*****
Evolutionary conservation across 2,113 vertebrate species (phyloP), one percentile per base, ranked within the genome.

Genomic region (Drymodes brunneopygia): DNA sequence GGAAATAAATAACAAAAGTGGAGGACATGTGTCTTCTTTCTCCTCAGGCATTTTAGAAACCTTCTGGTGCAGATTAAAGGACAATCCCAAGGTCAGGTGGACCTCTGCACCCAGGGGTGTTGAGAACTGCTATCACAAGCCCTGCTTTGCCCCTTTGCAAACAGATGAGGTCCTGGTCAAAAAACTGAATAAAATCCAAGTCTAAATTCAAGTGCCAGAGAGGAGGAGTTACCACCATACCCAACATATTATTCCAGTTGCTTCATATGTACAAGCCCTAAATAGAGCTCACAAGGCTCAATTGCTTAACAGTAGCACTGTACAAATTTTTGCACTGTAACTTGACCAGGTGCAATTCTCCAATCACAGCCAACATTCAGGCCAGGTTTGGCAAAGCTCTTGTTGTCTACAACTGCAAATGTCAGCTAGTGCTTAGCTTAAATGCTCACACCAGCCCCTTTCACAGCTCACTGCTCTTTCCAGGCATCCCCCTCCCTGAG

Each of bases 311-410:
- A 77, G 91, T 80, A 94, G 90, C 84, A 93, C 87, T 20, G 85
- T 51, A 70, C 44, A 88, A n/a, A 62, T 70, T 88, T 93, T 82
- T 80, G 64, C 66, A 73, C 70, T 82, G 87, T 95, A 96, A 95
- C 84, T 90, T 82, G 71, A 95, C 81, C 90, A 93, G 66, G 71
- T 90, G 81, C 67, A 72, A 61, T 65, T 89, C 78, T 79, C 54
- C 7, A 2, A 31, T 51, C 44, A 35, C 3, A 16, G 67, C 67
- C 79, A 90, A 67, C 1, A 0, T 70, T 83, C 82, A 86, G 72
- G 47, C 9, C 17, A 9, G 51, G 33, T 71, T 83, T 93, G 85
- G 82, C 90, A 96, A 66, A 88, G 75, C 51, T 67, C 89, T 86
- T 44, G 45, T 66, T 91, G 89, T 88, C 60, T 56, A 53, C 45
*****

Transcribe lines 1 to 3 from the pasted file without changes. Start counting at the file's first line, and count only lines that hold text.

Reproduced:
Evolutionary conservation across 2,113 vertebrate species (phyloP), one percentile per base, ranked within the genome.

Genomic region (Drymodes brunneopygia): DNA sequence GGAAATAAATAACAAAAGTGGAGGACATGTGTCTTCTTTCTCCTCAGGCATTTTAGAAACCTTCTGGTGCAGATTAAAGGACAATCCCAAGGTCAGGTGGACCTCTGCACCCAGGGGTGTTGAGAACTGCTATCACAAGCCCTGCTTTGCCCCTTTGCAAACAGATGAGGTCCTGGTCAAAAAACTGAATAAAATCCAAGTCTAAATTCAAGTGCCAGAGAGGAGGAGTTACCACCATACCCAACATATTATTCCAGTTGCTTCATATGTACAAGCCCTAAATAGAGCTCACAAGGCTCAATTGCTTAACAGTAGCACTGTACAAATTTTTGCACTGTAACTTGACCAGGTGCAATTCTCCAATCACAGCCAACATTCAGGCCAGGTTTGGCAAAGCTCTTGTTGTCTACAACTGCAAATGTCAGCTAGTGCTTAGCTTAAATGCTCACACCAGCCCCTTTCACAGCTCACTGCTCTTTCCAGGCATCCCCCTCCCTGAG

Each of bases 311-410: